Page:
There is no other way to put it. The Suns played their worst game of the season tonight in Detroit. They were absolutely crushed by the Pistons, 117-77. Phoenix is now 0-4 on the year in the second...

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Worst game I have seen in a long, long time.

For a young team, the Phoenix Suns are a really bad back-to-back team. Entering the game, they had lost all three back-to-back opportunities on the season. Those were both Miami games, and the Utah game (in Utah) after the huge comeback against Cleveland the night before.

Apparently, no matter how "young" these Suns are, they don't play well on consecutive days. Once again, they "built" a 14-point deficit in the first half and grew that to a 26-point deficit in the third before Gentry threw in the towel. Would the Suns make another comeback - #5 out of 14 opportunities on the season? Hell no.

After making 60% of their shots in the first quarter (9 for 15), the Suns shot less than 30% for the rest of the game. U.G.L.Y. They scored only 36 points in the second and third quarters combined. F-A-I-L-fail-fail-fail.

For those of you who called last night's 13-point win over Cleveland a terrible game, or one of the worst of the season, I implore you to enjoy life's little pleasures while they last. Why spend time complaining about a 13-point win? That's like getting a fiver from your grandma and bitching under your breath about the impact of cost of living increases.

At least this time, your complaints are justified. Have at it. Good on ya.

THIS was the worst Suns game of the season. Not one player came to play. Not one. Check me on that. Did anyone play to their potential tonight? Anyone on the Suns I mean?

Well at least we got to see some real action for Kendall Marshall and Wesley Johnson. Both players hit their first shots (Marshall's a 3), while the veterans like Dudley, Scola, Tucker and O'Neal continued to bumble and make mistakes.

Marshall stayed within the offense and made some nice passes but is not yet aggressive. Anyone thinking he can lead an NBA offense right now should look at the 4th quarter score: 36-17 Pistons.

Wesley Johnson really likes to shoot. He's not a passer, or anything else really. Just a shooter. He started well, but then got worse and worse. There is a reason he's on the deep bench.

The Pistons had a fun night, playing many of their best players because they were just playing so well until they'd built the lead to 29. Nice night for them, for sure.

But any game where Charlie Villanueva goes off and starts preening with a 30-point lead is not a game I EVER want to see again.

This sucks.

For any of you who want to read my first half notes, read on...

The Suns kept it close for a while in the first half, but when Jermaine O'Neal got hurt early in the second quarter the Suns defense deflated. A four-point Pistons lead quickly climbed to 14 while the Pistons hit shot after shot. They were the aggressor all night, and good things happen for the aggressor. They even passed the ball into tighter defense a few times and still the shots fell for them.

Once again, Gortat was passive. Sad, considering he had 16 points and 16 rebounds against this same front line just three weeks ago. He finished the first half with only 6 points, 3 rebounds, 0 blocks and 3 official turnovers in 16 minutes.

The game started with both good and bad. The Suns made 6 of their first 7 shots and shot 60% overall in the first quarter (including 4 for 6 on threes), but they turned it over NINE times and gave up 24 points on good shooting by the Pistons. The Pistons made both of their 3-point attempts in the first (and made 5 of 6 in the first half).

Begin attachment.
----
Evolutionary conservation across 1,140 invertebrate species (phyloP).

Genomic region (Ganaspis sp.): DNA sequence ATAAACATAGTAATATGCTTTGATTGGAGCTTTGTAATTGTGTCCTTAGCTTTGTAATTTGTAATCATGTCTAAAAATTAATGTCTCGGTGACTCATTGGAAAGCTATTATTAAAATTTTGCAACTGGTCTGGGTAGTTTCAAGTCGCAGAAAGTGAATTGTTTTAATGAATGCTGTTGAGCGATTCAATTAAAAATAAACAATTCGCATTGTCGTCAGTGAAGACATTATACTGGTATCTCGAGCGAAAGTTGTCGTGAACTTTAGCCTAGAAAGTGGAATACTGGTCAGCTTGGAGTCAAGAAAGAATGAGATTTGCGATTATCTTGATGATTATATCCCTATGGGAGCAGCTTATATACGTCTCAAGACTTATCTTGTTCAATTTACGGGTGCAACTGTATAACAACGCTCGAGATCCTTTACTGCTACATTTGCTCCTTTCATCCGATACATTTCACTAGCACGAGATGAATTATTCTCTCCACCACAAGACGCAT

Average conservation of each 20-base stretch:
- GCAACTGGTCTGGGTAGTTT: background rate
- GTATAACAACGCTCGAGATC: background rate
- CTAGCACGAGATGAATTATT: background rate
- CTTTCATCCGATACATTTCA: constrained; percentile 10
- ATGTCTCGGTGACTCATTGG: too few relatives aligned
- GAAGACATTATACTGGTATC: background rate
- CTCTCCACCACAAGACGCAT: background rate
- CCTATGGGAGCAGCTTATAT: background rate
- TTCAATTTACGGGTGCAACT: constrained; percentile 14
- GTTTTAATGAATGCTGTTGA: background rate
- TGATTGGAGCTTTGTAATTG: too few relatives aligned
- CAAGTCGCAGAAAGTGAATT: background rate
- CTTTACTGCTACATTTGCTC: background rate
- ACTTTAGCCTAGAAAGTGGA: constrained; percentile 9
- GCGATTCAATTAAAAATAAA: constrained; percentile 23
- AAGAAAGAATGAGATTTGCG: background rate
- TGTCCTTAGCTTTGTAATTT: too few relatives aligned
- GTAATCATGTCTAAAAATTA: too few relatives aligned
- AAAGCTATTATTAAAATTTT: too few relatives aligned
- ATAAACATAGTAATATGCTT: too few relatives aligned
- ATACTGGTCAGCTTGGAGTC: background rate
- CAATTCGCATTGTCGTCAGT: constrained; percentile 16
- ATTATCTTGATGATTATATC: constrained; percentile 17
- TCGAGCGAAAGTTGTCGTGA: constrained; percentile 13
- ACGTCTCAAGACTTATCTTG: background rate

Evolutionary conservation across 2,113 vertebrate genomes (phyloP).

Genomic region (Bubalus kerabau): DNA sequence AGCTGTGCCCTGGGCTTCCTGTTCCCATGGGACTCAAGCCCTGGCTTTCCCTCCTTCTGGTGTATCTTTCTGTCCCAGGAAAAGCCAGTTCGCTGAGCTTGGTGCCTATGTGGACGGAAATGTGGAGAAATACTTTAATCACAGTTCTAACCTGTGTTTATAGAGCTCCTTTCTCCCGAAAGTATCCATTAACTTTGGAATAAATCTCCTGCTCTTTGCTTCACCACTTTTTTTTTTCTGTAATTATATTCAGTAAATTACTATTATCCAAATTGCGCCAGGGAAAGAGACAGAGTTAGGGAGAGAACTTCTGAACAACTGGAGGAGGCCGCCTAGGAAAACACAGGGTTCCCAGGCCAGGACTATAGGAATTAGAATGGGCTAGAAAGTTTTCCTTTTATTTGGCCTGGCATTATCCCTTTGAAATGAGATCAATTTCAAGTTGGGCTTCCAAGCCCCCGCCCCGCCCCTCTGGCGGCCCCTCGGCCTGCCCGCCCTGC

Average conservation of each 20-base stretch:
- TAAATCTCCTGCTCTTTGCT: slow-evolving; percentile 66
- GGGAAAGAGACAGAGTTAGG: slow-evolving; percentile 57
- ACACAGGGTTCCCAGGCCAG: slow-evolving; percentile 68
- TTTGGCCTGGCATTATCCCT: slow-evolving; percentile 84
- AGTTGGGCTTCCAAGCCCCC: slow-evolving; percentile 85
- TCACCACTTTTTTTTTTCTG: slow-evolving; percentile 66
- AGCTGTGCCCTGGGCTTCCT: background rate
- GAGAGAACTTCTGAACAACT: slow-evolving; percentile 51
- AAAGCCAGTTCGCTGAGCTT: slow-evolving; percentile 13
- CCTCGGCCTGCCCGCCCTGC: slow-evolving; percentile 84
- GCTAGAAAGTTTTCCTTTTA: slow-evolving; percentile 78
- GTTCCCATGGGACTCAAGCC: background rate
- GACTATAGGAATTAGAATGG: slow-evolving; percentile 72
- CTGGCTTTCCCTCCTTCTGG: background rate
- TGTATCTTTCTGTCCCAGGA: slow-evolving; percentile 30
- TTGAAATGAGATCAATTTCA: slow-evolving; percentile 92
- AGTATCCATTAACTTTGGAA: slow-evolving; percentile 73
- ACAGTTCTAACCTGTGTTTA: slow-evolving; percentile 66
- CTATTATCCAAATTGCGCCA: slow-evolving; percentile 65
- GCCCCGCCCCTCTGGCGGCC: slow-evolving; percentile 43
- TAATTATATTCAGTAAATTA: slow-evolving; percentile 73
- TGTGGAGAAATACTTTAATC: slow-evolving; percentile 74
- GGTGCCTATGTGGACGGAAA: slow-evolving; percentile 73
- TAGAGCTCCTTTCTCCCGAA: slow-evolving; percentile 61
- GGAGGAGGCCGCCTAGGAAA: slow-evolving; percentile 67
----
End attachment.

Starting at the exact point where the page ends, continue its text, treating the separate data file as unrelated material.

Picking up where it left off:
Several of those turnovers could be attributed to Marcin Gortat either losing the ball or missing the pass down low to him. Beasley and Dragic also got two fouls apiece within the first six minutes on the Pistons aggressive drives to the hoop. The first quarter ended 24-24 tie.

The bench, usually a huge plus for the Suns, gave up a 13-4 run from late in the first to early in the second - a bad sign for the Suns' chances in this game. The Pistons were just beating the Suns with aggression, and making big shots after big shots despite the Suns bench unit showing their usual level of effort.

The Pistons, who have one of the worst offenses in the league, went up by 14 points quicker than the Suns could stem the tide. But finally they did, if only a little, ending the half with an 11-point deficit.

The Suns shots selection in the second quarter rivaled their turnovers in the first. Which was worse? (Toss up) After Jermaine O'Neal left the game with a strained quad, the Suns took only just shots when Gortat returned. Could the team have been remembering the Polish Hammer's first-quarter turnovers? Maybe.

At the half, Markieff Morris led the Suns with 10 of their 44 points (8 in the first quarter) and the Suns had outrebounded the Pistons 23-19, including 11 offensive rebounds. But the Suns missed a lot of shots (including eight straight three-point attempts) and the Pistons made theirs (5 for 6).

The second half did not start well. The Suns started the half with four missed layups and two turnovers before they scored a bucket. The Pistons lead was 18 by that time and they weren't even trying very hard.

Then the Suns lost their cool (funny because they weren't working very hard, so what's to lose? Why not just play harder, huh?) and drew a couple of technical fouls. The Pistons began living at the free throw line and the Suns caved further.

Gentry finally decided that an 18-point deficit justified bringing back in the bench guys. Duh. What took so long, you know?

In the last four games, the Suns bench players had outscored the opponents' bench players 171-72. But not tonight. No, not tonight.

The bench was as bad as the starters, letting the lead grow to 24 before Gentry called in the deep-deep bench. Kendall Marshall got some run against NBA starters.